You'll notice a small tab on one side. Angle it just a hair and it will slip underneath the "bowtie". Check the fit, glue, and trim the excess hanging off the back.
On the bottom you will see a cut than needs to be extended all the way to the edge and opened up with a skewer. This is for the nose gear wire to slip into.
Next take the battery platform/nose gear housing and slip it into the nose as far as it will go comfortably. Use a pen or pencil to mark where it meets the edge.
Use this line as reference when gluing it into the fuselage.
Now you can also glue in the slip.
Once those pieces are dry you can install the nose piece. It should simply slip on. As before there are small holes etched into the nose. One pair at the top, one pair at the bottom.
Here you can glue in the remainder of the skewer guides.
For the landing gear you will see an odd looking rectangle with scores and cuts all over it.
Use the picture above to see which section needs to be removed and the other that needs completely cut off. Save this right most piece!
In the remaining score line, push the rest of the landing gear wire left from the nose in and glue.
That piece of foam that was completly cut off can now be glued on top.
Then finish off the landing gear sandwich by folding the entire thing over onto itself.
This part is optional but we are going to build some wheel pants! You will need to remove the small bits of foam from the two pieces you see above.
Fold the semi-circle according to the A-fold and B-fold on the piece.
Remove the paper from the inside of the longer piece.
Also remove this small tab at the back end.
Just like the nose, with that paper removed, mold a curve into the long strip and glue onto the curved piece.
Cut the excess and repeat to create the other.
When aligning your pants, line them up with the crease of the fuselage.
We made a line with a ruler just to insure the landing gear is glued straight, and YOU SHOULD TO! It's very important to prevent crabbing during take off.
Add a small drop of glue to the wire, install the wheels...
...and finish with another drop of glue. Cheapest wheel collars you can get!
Now go ahead and put on your pants (or don't, it's your build!)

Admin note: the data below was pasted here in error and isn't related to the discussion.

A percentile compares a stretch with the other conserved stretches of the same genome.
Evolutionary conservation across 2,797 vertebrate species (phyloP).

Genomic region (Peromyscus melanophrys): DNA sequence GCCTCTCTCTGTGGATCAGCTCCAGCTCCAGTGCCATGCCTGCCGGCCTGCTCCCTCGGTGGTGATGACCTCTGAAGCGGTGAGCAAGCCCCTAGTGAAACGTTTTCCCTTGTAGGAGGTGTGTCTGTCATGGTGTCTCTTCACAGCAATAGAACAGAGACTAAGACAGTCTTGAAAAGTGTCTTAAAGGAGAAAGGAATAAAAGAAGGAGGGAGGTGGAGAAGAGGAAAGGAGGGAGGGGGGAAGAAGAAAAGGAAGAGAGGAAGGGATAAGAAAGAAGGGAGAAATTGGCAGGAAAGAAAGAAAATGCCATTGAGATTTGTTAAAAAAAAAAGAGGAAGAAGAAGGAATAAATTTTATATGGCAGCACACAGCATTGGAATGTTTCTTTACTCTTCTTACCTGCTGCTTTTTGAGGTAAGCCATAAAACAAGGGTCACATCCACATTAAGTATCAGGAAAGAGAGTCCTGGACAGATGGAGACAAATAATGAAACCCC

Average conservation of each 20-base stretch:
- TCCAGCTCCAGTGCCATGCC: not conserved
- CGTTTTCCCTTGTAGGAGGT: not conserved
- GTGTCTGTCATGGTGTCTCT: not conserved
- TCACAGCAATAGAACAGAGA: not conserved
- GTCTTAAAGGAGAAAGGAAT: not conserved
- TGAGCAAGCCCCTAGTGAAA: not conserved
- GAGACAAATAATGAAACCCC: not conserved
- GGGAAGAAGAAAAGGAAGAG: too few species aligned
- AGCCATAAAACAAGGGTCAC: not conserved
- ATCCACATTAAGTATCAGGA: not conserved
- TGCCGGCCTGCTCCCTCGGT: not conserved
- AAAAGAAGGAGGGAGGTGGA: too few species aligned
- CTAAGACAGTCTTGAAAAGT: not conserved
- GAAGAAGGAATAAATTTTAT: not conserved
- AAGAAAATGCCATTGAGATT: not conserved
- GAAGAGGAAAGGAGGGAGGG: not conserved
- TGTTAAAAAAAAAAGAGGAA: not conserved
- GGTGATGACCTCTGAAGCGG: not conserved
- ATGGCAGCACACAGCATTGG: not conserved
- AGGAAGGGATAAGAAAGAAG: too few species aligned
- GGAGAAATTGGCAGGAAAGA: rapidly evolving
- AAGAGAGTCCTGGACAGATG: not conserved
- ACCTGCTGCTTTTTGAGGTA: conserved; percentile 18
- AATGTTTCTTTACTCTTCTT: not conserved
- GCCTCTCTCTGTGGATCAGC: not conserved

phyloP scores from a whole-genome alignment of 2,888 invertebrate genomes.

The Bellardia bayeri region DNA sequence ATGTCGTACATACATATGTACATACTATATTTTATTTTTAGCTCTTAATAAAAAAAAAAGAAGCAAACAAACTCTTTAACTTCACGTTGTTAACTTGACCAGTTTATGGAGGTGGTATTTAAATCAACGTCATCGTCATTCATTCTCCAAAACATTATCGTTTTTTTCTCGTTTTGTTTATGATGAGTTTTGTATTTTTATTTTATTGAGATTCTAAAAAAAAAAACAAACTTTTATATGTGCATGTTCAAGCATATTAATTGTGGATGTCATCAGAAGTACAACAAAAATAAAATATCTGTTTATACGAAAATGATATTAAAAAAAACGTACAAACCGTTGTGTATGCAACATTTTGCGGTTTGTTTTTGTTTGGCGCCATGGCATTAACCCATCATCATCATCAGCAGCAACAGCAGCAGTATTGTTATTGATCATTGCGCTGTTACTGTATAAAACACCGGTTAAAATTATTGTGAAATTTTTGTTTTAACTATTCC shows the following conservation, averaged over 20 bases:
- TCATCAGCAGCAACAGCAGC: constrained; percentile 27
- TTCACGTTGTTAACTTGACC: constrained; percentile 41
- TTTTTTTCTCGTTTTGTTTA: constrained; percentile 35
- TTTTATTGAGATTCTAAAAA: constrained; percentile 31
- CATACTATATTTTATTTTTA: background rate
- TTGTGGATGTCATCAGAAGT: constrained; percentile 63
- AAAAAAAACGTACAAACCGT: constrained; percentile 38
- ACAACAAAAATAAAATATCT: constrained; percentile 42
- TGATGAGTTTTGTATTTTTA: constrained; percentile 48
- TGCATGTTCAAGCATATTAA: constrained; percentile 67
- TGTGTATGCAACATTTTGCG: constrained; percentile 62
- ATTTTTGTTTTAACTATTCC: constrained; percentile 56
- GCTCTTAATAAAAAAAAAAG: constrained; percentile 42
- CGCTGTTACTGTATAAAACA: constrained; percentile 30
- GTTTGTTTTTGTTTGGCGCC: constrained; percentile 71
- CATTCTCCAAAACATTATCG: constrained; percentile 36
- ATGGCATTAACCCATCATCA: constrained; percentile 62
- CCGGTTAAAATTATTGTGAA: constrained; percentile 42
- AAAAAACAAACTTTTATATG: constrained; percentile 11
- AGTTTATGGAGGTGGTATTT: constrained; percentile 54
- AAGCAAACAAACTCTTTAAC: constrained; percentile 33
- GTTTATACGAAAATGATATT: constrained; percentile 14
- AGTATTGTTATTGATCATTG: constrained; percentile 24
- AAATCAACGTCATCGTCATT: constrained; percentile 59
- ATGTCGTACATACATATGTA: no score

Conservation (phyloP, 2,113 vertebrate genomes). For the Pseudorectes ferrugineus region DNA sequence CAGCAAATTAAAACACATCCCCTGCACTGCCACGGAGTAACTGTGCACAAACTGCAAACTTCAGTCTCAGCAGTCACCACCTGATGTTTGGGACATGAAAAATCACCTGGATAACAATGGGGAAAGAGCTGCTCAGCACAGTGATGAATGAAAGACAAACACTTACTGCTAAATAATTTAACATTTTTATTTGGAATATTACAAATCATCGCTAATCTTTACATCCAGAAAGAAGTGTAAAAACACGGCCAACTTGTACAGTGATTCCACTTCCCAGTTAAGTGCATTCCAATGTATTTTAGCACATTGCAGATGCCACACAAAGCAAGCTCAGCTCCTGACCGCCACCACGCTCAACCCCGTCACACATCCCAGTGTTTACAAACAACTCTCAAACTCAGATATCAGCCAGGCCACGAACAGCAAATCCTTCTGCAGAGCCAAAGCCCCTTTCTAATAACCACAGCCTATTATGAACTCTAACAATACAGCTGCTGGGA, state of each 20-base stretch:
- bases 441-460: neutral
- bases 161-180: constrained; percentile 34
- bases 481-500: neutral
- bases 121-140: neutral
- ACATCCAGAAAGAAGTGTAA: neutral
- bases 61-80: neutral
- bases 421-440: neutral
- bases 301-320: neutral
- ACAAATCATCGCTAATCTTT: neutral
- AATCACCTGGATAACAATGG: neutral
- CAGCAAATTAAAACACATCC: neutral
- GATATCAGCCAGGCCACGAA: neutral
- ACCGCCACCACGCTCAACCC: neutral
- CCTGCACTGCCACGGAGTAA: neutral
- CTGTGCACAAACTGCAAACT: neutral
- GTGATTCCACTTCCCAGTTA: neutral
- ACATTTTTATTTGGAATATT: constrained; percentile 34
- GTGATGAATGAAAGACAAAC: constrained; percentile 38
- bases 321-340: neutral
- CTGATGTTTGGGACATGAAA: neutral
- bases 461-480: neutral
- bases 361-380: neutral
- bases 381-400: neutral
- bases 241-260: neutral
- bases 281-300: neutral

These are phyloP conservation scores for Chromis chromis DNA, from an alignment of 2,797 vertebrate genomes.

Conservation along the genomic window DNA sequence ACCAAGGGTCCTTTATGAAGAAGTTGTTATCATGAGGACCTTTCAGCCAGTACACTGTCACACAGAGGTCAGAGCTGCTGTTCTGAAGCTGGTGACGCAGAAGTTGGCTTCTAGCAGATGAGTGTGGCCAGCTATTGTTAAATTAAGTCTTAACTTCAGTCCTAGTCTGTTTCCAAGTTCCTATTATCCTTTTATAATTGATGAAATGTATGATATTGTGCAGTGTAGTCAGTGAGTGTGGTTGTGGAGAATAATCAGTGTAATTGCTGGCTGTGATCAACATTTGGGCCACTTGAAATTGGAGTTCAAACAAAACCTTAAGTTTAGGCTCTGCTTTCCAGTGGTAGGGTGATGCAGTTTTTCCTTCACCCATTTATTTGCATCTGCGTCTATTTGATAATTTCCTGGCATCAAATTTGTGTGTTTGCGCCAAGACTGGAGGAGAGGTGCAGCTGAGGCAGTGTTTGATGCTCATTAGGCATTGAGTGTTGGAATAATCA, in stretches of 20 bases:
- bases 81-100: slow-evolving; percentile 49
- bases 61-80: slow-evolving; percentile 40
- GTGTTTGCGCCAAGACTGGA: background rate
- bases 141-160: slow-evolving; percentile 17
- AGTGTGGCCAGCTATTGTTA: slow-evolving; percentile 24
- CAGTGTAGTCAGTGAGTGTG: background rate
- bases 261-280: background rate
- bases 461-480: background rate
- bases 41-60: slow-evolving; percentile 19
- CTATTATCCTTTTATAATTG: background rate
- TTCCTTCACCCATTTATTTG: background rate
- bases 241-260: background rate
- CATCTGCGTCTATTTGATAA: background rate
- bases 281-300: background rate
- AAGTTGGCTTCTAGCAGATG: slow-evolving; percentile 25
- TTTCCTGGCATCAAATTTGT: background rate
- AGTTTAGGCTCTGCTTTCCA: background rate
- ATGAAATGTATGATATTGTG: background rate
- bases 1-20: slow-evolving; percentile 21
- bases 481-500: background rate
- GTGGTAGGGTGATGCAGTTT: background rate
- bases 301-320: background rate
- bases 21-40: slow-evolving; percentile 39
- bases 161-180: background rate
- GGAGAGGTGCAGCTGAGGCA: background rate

Glue in the battery tray.
For the tail, cut a bevel like before into the rudder.
Reinforce with a glue hinge.
Repeat with the elevator.
These pieces key together and then key into the fuselage. When you glue, make sure you check for a nice 90° angle. This is very important to keep your plane flying true.
For maximum strength, glue two skewers to the tail...
...and trim the excess.
Just like the wing, install the rudder and elevator servos / push rods / and control horns.
Finish off the tail with these two fins. The smaller half of the fin faces down.
Next is to hook up everything. Every reciever will be different. Check your recievers manual for it's specific layout.
The above video has more details for setting up your Differential Thrust in your twin engine.
(That segment start around 13:20)
Now you can thread all your wires through the top of the fuselage and secure the wing with rubber bands.
If you haven't already you can open up the cargo do to make the elevator and rudder connections.
Once all the connections are made you can glue your reciever inside.
AFTER you have checked your motors and control surfaces are working properly, you can put your props back on.
Center your servos and tighten down your linkage stoppers.
Here is your throw gauge.
H = High (good for aerobatics and agressive flying)
L = Low (best for relaxed flying and beginners)
Make sure you check your CG and adjust your battery accordingly.
We hope you have fun running experiments with your Guinea Pig! Make sure you take pictures and video to share with the rest of the Flite Test community.
Thanks for your continued support and let us know if you have any designs you'd love to see made into a future Speed Build Kit!
- Differential Mixing
- Graupner Mixing File (COMING SOON)